What I was a kid, I wanted to create worlds. I wanted them to spring forth from my imagination into existence. In short, I wanted to be God.
I soon discovered that job was already taken.
So I wanted to be the next best thing. I wanted to be a director, to make worlds people could see and hear on a movie screen or a TV at home. I held onto that dream for a long time, until I finally was forced to realize that directors were limited by budgets and the talent of the people they worked with and the whims of the producers at the studios they worked for.
So I scrapped that idea and decided to become a writer.
I've never understood why a writer wanted to work in a genre other than fantasy. It's kind of like getting a billion dollar budget with no strings attached and then telling the studio, "No thanks. I'd rather make a movie for under a million. I'll use my friends, our houses, and our own lights, furniture and costumes. It's going to be so much better because we didn't have enough money to do anything big."
As a writer, you can do anything in the fantasy genre. ANYTHING. A dragon that follows a storytelling girl around? Done. Teenage ghosts having the run of a theme park? Done. A geek getting turned into a vampire in New York? No problem. You don't even need to get a filming permit from the city.
The only rules are the basic rules of language and fiction, as well as whatever rules you create for your own universe. After that, the sky isn't the limit, because there are no limits.
And that's a big part of why I love writing and reading fantasy.
There's another part, too, in that fantasy is the most honest genre. It doesn't even try to pretend to be real. It's fantasy. It's a fable. It's a fairy tale. Other genres try to make you believe that they happened or will happen. Not fantasy, nope. We all know this stuff never happened, except in our imagination.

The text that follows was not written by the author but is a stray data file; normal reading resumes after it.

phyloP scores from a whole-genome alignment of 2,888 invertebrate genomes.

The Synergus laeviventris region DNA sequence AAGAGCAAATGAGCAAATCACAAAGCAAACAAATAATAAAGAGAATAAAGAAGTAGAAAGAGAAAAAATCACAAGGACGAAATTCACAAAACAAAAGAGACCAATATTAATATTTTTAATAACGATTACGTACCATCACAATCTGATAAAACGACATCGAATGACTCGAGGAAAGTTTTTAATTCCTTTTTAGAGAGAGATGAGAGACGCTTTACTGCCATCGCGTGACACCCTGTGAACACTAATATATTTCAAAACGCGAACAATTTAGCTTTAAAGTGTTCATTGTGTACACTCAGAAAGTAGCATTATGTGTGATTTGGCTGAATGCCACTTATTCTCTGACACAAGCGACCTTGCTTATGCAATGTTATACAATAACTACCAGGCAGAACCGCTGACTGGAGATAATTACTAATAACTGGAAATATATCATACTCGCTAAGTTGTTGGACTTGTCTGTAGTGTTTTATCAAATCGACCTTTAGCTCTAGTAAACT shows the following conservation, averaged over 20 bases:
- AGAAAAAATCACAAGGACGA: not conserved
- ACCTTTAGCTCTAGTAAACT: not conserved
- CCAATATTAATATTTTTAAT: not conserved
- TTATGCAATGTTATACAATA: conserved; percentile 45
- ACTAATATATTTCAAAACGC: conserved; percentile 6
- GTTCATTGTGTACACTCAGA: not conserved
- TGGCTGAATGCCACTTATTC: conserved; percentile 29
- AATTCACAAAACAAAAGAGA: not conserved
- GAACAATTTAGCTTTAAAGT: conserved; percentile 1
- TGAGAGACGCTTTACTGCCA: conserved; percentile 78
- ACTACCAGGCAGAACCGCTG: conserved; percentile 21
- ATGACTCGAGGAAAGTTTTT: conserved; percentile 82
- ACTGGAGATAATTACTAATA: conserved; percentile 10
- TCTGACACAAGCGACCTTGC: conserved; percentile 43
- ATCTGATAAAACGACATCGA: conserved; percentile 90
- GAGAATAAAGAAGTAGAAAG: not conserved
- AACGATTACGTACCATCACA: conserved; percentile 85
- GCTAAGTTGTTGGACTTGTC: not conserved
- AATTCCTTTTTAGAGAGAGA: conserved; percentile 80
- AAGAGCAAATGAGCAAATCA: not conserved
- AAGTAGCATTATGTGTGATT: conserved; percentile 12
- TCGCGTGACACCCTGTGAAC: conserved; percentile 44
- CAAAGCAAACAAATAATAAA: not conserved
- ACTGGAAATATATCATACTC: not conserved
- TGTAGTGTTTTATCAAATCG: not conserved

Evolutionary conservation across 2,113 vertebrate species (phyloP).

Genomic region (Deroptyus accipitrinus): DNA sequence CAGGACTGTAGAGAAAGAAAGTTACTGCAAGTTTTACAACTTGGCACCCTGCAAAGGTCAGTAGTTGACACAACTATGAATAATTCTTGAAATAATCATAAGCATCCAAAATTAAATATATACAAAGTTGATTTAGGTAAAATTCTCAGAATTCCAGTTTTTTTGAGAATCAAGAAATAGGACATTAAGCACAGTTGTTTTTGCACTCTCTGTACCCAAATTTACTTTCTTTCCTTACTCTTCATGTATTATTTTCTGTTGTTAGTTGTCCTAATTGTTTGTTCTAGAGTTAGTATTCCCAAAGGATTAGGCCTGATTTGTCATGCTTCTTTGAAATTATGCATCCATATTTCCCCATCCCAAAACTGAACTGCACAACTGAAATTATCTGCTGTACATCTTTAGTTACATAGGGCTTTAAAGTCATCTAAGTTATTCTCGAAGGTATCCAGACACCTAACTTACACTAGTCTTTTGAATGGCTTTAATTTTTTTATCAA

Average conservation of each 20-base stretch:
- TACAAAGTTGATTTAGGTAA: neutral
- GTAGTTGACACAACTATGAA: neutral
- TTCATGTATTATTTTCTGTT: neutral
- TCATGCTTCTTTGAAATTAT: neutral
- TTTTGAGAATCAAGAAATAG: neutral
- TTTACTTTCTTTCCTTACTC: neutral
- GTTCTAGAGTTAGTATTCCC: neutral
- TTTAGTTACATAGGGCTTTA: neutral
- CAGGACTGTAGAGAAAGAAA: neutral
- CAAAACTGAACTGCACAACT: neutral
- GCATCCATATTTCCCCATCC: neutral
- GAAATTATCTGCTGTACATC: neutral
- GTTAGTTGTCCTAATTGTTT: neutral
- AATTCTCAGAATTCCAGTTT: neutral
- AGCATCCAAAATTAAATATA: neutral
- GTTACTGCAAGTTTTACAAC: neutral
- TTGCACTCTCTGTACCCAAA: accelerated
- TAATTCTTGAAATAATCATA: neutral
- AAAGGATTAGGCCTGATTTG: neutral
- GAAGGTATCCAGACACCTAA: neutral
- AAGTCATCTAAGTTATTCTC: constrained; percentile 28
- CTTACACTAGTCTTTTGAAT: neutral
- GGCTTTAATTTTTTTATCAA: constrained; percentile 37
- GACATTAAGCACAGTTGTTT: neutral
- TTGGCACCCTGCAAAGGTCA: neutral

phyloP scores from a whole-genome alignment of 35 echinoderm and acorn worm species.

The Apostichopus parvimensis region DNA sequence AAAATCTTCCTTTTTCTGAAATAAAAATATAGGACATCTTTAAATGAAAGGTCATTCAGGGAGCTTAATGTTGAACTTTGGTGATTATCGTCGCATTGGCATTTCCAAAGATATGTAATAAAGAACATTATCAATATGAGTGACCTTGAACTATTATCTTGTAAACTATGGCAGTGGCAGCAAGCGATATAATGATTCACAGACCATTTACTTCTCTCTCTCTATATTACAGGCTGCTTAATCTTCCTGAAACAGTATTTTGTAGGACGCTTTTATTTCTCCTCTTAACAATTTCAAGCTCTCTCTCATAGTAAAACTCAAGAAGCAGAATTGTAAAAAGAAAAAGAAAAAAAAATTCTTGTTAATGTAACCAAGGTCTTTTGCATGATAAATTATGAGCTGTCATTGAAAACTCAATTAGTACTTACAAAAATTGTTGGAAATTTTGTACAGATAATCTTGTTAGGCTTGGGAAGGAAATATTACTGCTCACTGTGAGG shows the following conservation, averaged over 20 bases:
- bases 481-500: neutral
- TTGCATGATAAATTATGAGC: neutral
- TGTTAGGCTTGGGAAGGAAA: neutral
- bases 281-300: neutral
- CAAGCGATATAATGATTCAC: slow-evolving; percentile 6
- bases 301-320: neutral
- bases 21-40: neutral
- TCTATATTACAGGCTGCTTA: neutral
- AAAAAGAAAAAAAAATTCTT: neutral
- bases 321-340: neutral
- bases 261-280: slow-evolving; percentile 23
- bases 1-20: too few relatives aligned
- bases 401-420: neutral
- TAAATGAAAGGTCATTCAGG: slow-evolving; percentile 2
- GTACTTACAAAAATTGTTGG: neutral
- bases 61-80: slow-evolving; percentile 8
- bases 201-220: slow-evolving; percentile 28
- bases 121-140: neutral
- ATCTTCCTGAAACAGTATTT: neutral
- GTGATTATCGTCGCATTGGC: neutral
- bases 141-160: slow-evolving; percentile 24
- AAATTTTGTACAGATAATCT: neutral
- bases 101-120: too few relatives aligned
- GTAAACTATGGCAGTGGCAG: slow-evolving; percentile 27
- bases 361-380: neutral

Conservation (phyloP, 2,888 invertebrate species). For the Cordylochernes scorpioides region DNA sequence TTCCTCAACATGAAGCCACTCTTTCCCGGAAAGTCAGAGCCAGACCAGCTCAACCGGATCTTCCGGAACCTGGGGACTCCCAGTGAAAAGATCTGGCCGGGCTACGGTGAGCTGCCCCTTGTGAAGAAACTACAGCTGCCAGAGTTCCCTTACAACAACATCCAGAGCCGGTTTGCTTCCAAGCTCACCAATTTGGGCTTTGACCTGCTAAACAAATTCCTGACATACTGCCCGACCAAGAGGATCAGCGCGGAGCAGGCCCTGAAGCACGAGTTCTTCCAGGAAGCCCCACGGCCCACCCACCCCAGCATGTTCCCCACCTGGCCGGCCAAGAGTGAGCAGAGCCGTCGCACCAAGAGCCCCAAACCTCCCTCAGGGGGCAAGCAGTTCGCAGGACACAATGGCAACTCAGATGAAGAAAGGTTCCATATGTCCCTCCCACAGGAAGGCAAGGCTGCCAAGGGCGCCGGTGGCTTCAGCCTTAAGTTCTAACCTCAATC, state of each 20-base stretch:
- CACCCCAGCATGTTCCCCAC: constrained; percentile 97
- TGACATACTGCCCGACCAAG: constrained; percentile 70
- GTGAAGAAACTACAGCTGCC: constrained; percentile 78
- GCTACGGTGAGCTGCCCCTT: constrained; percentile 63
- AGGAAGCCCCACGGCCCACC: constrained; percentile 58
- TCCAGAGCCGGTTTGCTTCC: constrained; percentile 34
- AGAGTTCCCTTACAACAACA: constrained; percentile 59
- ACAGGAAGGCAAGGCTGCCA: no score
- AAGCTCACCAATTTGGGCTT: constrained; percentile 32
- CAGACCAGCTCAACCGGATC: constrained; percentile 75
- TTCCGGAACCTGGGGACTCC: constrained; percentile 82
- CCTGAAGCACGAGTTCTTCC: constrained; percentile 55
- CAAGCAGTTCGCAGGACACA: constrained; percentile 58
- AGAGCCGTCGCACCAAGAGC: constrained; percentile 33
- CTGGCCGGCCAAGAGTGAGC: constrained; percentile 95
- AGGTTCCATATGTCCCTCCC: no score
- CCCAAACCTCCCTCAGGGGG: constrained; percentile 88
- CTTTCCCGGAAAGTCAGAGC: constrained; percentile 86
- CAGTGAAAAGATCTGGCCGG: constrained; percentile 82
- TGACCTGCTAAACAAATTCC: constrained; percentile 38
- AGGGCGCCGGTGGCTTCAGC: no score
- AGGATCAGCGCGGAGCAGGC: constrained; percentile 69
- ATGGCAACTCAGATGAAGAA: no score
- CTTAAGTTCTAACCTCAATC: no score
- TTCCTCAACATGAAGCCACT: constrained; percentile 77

And yet...there's a deep truth in how fantasy touches us, the messages we get from it. Because we can peel away the untrue stuff like we're peeling an orange, we get to the heart more easily.
Fantasy stories are more easily about ideas. Anne of Green Gables is about a plucky orphan girl, but Harry Potter is about the individual's search for family. A Farewell to Arms is about a soldier in the first World War, but Lord of the Rings is about how even the smallest and most ordinary of us can be a hero.
Maybe it's this deep and immediate truth that kids respond to and makes them want to dress up as Superman, Spiderman or Mulan. If he were around today, Jung might say we were born wired for fantasy. The archetypes of fantasy are a part of of our universal psyche. They can be found around the world and going back to the beginning of history. They can be found in our dreams.
I don't know about you, but I want my dreams to fly. On beds with bed knobs, in costumes with capes, or on red dragons, I want my dreams--and my stories--to fly.